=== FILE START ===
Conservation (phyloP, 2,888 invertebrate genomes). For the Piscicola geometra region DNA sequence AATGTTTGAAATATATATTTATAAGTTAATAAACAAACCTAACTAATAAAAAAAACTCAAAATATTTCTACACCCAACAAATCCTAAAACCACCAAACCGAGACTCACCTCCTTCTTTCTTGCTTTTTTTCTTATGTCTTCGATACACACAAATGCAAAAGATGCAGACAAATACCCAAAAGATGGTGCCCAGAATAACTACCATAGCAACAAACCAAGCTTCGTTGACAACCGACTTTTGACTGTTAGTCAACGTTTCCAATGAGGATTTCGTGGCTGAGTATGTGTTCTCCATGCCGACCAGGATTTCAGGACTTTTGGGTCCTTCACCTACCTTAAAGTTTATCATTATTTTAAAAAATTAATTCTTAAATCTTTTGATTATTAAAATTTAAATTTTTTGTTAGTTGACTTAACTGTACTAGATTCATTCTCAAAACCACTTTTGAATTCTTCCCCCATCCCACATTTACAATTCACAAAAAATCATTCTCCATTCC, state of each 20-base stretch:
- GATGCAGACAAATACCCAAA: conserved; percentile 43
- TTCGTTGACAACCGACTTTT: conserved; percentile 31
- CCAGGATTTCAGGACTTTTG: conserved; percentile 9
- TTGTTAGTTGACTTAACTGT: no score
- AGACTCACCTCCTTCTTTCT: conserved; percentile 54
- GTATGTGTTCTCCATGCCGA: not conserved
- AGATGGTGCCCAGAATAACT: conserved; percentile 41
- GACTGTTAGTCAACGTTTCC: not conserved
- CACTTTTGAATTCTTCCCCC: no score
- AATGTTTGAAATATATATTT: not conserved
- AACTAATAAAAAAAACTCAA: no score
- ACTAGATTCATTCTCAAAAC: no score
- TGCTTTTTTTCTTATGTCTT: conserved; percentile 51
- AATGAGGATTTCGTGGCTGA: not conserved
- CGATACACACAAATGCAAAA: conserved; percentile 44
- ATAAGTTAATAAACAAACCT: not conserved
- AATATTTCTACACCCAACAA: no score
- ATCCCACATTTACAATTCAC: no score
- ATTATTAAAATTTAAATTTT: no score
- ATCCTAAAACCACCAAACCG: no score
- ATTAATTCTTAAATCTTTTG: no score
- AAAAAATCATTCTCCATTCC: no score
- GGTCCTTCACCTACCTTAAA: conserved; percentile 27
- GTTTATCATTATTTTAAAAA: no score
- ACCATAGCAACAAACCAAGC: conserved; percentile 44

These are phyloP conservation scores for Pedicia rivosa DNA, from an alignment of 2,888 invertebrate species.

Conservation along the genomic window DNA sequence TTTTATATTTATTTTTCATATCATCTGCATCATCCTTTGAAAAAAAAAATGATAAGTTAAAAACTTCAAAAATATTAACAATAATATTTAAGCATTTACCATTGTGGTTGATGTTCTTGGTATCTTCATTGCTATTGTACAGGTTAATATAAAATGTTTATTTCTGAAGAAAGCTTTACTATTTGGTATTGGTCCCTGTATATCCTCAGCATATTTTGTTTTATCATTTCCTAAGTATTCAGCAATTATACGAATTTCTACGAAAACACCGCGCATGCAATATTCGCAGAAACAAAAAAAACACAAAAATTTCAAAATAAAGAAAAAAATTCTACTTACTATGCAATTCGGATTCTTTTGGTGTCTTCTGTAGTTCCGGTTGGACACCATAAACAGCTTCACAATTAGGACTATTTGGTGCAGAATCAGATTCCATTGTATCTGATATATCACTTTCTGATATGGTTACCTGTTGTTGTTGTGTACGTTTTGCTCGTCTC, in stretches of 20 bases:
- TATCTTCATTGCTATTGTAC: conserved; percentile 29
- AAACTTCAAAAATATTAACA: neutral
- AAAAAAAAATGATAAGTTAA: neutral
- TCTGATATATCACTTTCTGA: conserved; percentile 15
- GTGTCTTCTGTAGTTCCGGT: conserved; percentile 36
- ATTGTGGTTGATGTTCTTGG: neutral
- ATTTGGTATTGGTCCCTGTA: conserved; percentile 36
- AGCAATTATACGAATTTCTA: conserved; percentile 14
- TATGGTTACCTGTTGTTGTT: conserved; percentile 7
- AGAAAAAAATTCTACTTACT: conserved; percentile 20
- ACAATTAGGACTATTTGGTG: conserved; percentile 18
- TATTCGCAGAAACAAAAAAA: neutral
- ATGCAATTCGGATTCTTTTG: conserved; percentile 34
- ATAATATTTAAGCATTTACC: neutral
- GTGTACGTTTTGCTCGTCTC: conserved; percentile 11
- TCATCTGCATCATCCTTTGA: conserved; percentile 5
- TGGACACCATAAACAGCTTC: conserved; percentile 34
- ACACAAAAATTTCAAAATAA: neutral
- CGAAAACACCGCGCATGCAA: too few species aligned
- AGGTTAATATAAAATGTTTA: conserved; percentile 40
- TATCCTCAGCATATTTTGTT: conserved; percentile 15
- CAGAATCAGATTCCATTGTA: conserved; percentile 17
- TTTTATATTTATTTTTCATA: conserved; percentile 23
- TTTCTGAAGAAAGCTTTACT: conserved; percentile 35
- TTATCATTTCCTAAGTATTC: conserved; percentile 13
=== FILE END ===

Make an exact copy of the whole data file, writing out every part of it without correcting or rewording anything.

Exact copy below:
Conservation (phyloP, 2,888 invertebrate genomes). For the Piscicola geometra region DNA sequence AATGTTTGAAATATATATTTATAAGTTAATAAACAAACCTAACTAATAAAAAAAACTCAAAATATTTCTACACCCAACAAATCCTAAAACCACCAAACCGAGACTCACCTCCTTCTTTCTTGCTTTTTTTCTTATGTCTTCGATACACACAAATGCAAAAGATGCAGACAAATACCCAAAAGATGGTGCCCAGAATAACTACCATAGCAACAAACCAAGCTTCGTTGACAACCGACTTTTGACTGTTAGTCAACGTTTCCAATGAGGATTTCGTGGCTGAGTATGTGTTCTCCATGCCGACCAGGATTTCAGGACTTTTGGGTCCTTCACCTACCTTAAAGTTTATCATTATTTTAAAAAATTAATTCTTAAATCTTTTGATTATTAAAATTTAAATTTTTTGTTAGTTGACTTAACTGTACTAGATTCATTCTCAAAACCACTTTTGAATTCTTCCCCCATCCCACATTTACAATTCACAAAAAATCATTCTCCATTCC, state of each 20-base stretch:
- GATGCAGACAAATACCCAAA: conserved; percentile 43
- TTCGTTGACAACCGACTTTT: conserved; percentile 31
- CCAGGATTTCAGGACTTTTG: conserved; percentile 9
- TTGTTAGTTGACTTAACTGT: no score
- AGACTCACCTCCTTCTTTCT: conserved; percentile 54
- GTATGTGTTCTCCATGCCGA: not conserved
- AGATGGTGCCCAGAATAACT: conserved; percentile 41
- GACTGTTAGTCAACGTTTCC: not conserved
- CACTTTTGAATTCTTCCCCC: no score
- AATGTTTGAAATATATATTT: not conserved
- AACTAATAAAAAAAACTCAA: no score
- ACTAGATTCATTCTCAAAAC: no score
- TGCTTTTTTTCTTATGTCTT: conserved; percentile 51
- AATGAGGATTTCGTGGCTGA: not conserved
- CGATACACACAAATGCAAAA: conserved; percentile 44
- ATAAGTTAATAAACAAACCT: not conserved
- AATATTTCTACACCCAACAA: no score
- ATCCCACATTTACAATTCAC: no score
- ATTATTAAAATTTAAATTTT: no score
- ATCCTAAAACCACCAAACCG: no score
- ATTAATTCTTAAATCTTTTG: no score
- AAAAAATCATTCTCCATTCC: no score
- GGTCCTTCACCTACCTTAAA: conserved; percentile 27
- GTTTATCATTATTTTAAAAA: no score
- ACCATAGCAACAAACCAAGC: conserved; percentile 44

These are phyloP conservation scores for Pedicia rivosa DNA, from an alignment of 2,888 invertebrate species.

Conservation along the genomic window DNA sequence TTTTATATTTATTTTTCATATCATCTGCATCATCCTTTGAAAAAAAAAATGATAAGTTAAAAACTTCAAAAATATTAACAATAATATTTAAGCATTTACCATTGTGGTTGATGTTCTTGGTATCTTCATTGCTATTGTACAGGTTAATATAAAATGTTTATTTCTGAAGAAAGCTTTACTATTTGGTATTGGTCCCTGTATATCCTCAGCATATTTTGTTTTATCATTTCCTAAGTATTCAGCAATTATACGAATTTCTACGAAAACACCGCGCATGCAATATTCGCAGAAACAAAAAAAACACAAAAATTTCAAAATAAAGAAAAAAATTCTACTTACTATGCAATTCGGATTCTTTTGGTGTCTTCTGTAGTTCCGGTTGGACACCATAAACAGCTTCACAATTAGGACTATTTGGTGCAGAATCAGATTCCATTGTATCTGATATATCACTTTCTGATATGGTTACCTGTTGTTGTTGTGTACGTTTTGCTCGTCTC, in stretches of 20 bases:
- TATCTTCATTGCTATTGTAC: conserved; percentile 29
- AAACTTCAAAAATATTAACA: neutral
- AAAAAAAAATGATAAGTTAA: neutral
- TCTGATATATCACTTTCTGA: conserved; percentile 15
- GTGTCTTCTGTAGTTCCGGT: conserved; percentile 36
- ATTGTGGTTGATGTTCTTGG: neutral
- ATTTGGTATTGGTCCCTGTA: conserved; percentile 36
- AGCAATTATACGAATTTCTA: conserved; percentile 14
- TATGGTTACCTGTTGTTGTT: conserved; percentile 7
- AGAAAAAAATTCTACTTACT: conserved; percentile 20
- ACAATTAGGACTATTTGGTG: conserved; percentile 18
- TATTCGCAGAAACAAAAAAA: neutral
- ATGCAATTCGGATTCTTTTG: conserved; percentile 34
- ATAATATTTAAGCATTTACC: neutral
- GTGTACGTTTTGCTCGTCTC: conserved; percentile 11
- TCATCTGCATCATCCTTTGA: conserved; percentile 5
- TGGACACCATAAACAGCTTC: conserved; percentile 34
- ACACAAAAATTTCAAAATAA: neutral
- CGAAAACACCGCGCATGCAA: too few species aligned
- AGGTTAATATAAAATGTTTA: conserved; percentile 40
- TATCCTCAGCATATTTTGTT: conserved; percentile 15
- CAGAATCAGATTCCATTGTA: conserved; percentile 17
- TTTTATATTTATTTTTCATA: conserved; percentile 23
- TTTCTGAAGAAAGCTTTACT: conserved; percentile 35
- TTATCATTTCCTAAGTATTC: conserved; percentile 13